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From Bertrand Delacretaz <bdelacre...@apache.org>
Subject [TTH] How to agree on International vs. US English...or similar things
Date Wed, 03 Dec 2014 23:23:10 GMT
Hi,

Someone brought the following commits to my attention, asking how you
guys can solve such disagreements without endless discussions.

** Here's the story **

1) Justin commits this to replace for example "utilize" with "utilise":

https://github.com/apache/flex-utilities/commit/68e4e93ac70a61e31029f3d4601184ca90222878#diff-2e816ed51dd59a9bb0630ea81ecae78e

2) Later Alex mentions that you guys haven't agreed on International
English so far:

http://markmail.org/message/b7nurawtxsgg32i2

3) And later Alex commits to the same file replacing "utilise" with
phrasing that avoids using either form:

https://github.com/apache/flex-utilities/commit/eb658e05f50be571877c1f5b6ef366bb8bc4ae4d#diff-2e816ed51dd59a9bb0630ea81ecae78e

** My analysis **

Using neutral phrasing is a creative move on Alex's part, but
unfortunately the core issue of which spelling to use hasn't been
solved, and bites you guys back later when Justin (IIRC) mentions the
issue isn't resolved and wants a decision on which spelling to use.
All this while others probably couldn't care less about one or the
other spelling and consider the whole thing a waste of time.

So How can you guys come to agreement on using International vs. US
English, for example, without spending ages discussing it?

At step 1), Alex could very well have vetoed the commit, as per [1],
with justification. Justin is then expected to revert it until a
decision is made. Commit vetoes are not shameful or rude, if used
sparingly and with proper technical justification. Alex thinks you
didn't agree on this, it feels important to him so he vetoes the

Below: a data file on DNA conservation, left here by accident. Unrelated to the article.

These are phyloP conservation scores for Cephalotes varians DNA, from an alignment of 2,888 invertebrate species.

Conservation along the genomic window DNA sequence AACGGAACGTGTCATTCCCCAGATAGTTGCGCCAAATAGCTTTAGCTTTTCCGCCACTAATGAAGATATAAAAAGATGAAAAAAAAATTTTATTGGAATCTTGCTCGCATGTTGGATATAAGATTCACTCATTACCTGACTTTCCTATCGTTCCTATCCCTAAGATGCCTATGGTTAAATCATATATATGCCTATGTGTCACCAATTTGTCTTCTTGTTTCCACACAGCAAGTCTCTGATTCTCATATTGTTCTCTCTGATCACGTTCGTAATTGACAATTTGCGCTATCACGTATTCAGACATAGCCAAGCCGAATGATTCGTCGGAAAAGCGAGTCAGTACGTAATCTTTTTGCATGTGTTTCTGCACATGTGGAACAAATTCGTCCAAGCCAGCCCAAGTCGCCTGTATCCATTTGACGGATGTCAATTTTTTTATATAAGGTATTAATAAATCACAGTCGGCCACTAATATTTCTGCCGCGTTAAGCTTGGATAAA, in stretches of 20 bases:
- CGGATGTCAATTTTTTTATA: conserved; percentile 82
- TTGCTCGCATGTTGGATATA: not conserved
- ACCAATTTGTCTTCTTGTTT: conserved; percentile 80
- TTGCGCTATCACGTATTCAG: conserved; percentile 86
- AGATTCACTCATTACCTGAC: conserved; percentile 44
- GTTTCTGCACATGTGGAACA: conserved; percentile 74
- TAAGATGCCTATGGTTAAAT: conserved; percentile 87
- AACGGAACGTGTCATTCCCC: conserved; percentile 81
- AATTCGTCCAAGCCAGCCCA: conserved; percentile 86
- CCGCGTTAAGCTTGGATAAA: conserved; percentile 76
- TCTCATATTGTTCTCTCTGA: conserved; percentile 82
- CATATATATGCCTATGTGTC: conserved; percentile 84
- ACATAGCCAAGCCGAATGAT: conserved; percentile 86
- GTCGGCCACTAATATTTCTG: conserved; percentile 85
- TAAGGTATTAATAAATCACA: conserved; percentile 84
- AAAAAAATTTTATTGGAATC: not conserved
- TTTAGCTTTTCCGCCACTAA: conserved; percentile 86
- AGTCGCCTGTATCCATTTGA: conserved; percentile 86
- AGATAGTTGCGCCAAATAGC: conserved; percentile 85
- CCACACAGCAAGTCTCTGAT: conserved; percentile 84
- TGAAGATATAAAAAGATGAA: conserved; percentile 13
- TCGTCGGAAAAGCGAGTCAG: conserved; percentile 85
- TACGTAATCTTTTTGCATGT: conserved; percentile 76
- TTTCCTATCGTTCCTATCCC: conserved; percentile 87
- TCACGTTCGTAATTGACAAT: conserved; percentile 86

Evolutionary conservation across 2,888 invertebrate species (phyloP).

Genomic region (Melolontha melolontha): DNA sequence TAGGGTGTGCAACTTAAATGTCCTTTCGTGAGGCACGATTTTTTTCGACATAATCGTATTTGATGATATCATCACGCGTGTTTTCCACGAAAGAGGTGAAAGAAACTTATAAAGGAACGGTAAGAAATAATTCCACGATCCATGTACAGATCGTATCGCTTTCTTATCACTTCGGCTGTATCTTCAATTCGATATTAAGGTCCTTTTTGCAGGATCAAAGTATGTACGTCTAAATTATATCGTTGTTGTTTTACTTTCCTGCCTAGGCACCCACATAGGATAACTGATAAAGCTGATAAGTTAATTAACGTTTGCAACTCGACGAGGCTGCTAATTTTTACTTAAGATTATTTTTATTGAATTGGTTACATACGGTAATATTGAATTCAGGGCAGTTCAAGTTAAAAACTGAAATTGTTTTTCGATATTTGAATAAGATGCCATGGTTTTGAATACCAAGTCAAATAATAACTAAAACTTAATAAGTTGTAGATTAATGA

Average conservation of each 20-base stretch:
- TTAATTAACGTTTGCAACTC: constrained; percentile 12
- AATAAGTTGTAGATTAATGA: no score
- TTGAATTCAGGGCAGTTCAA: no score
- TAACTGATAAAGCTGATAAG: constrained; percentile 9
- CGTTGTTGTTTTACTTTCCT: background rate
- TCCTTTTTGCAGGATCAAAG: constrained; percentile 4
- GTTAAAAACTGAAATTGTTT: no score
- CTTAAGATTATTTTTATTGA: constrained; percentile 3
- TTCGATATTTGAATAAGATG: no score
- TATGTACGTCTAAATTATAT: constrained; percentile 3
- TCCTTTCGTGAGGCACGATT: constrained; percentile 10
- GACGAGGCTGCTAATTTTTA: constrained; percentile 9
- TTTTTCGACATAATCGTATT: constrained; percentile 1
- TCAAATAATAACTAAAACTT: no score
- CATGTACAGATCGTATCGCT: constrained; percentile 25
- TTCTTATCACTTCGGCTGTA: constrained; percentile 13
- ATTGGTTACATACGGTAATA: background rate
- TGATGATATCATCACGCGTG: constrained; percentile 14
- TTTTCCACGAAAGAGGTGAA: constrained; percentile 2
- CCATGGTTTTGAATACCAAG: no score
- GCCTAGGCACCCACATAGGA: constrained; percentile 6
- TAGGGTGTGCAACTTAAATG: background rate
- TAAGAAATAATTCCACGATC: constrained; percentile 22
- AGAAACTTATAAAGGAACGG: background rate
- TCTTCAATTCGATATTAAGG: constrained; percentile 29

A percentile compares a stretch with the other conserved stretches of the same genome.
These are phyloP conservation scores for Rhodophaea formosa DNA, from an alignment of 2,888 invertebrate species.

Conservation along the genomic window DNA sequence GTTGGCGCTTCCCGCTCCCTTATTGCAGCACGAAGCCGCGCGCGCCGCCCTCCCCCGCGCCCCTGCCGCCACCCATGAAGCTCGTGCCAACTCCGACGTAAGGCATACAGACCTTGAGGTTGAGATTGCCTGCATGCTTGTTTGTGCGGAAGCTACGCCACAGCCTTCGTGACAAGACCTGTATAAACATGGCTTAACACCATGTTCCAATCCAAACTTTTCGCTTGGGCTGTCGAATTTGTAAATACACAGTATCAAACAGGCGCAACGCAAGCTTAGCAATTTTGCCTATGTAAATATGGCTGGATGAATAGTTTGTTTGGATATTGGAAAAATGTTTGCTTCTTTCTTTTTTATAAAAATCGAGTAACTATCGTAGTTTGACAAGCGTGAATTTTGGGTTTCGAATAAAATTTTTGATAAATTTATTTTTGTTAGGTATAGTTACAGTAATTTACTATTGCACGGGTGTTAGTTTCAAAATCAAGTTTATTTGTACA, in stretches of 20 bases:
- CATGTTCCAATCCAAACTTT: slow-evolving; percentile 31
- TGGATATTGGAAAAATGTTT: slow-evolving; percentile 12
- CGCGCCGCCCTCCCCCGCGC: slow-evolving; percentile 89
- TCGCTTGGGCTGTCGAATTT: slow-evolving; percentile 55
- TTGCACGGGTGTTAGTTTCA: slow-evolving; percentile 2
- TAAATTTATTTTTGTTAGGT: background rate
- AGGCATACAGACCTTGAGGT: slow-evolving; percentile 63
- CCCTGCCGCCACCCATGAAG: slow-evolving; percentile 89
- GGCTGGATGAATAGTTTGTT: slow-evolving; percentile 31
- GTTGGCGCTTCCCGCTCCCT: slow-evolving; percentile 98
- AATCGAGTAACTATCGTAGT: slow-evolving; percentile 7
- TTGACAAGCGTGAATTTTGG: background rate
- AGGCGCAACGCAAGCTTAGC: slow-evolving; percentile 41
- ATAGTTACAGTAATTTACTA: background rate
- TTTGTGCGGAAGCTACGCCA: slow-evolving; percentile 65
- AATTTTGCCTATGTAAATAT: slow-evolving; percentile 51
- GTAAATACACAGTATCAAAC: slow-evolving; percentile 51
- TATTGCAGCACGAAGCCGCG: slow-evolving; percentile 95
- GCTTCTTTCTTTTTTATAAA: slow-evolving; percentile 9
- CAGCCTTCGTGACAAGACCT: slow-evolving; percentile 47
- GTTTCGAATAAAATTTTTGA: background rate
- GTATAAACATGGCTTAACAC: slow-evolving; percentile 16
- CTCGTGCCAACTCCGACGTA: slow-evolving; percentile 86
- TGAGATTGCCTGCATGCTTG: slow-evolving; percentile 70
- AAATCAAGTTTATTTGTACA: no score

commit, no problem with that.

A discussion will then usually happen, and if it's impossible to
agree, the Apache principles recommend a PMC vote - on your dev list
of course, there's no need for that to be private. The key to avoiding
an endless discussion is to express your opinion clearly (and
concisely if possible) and if a common opinion doesn't emerge suggest
a vote before the whole thing drags on for too long. I this case, If I
was on this PMC I'd just reply "I don't care, and if people disagree
let's have a vote on this" and then get out of the discussion.

By default all votes follow the "majority approval" rule [2] so
assuming at least 3 PMC members vote you get a clear and documented
decision within 72 hours.

Having votes about such trivial (to me) things is certainly not fun,
but we know that we cannot always agree in our projects, so having
such a way to resolve disagreements without spending ages on them
certainly helps the project progresses.

The "majority approval" voting mode for almost everything (vetoes are
for commits only) helps move forward. It's not fun to have to accept a
decision that goes against your will if you're in the minority, but
that's how collaborative projects work.

Please don't get into voting on each and every thing that happens, but
having a concise and documented set of guidelines for such things that
feel important to some PMC members helps avoiding rehashing things
every time they come up, so it's an effort that's needed for a project
to progress. If other PMC members don't feel those issues are
important, just stay out of the discussion and vote one way or another
when needed to allow things to move forward.

Hope this helps.

-Bertrand


[1] http://www.apache.org/foundation/voting.html
[2] http://www.apache.org/foundation/glossary.html#MajorityApproval

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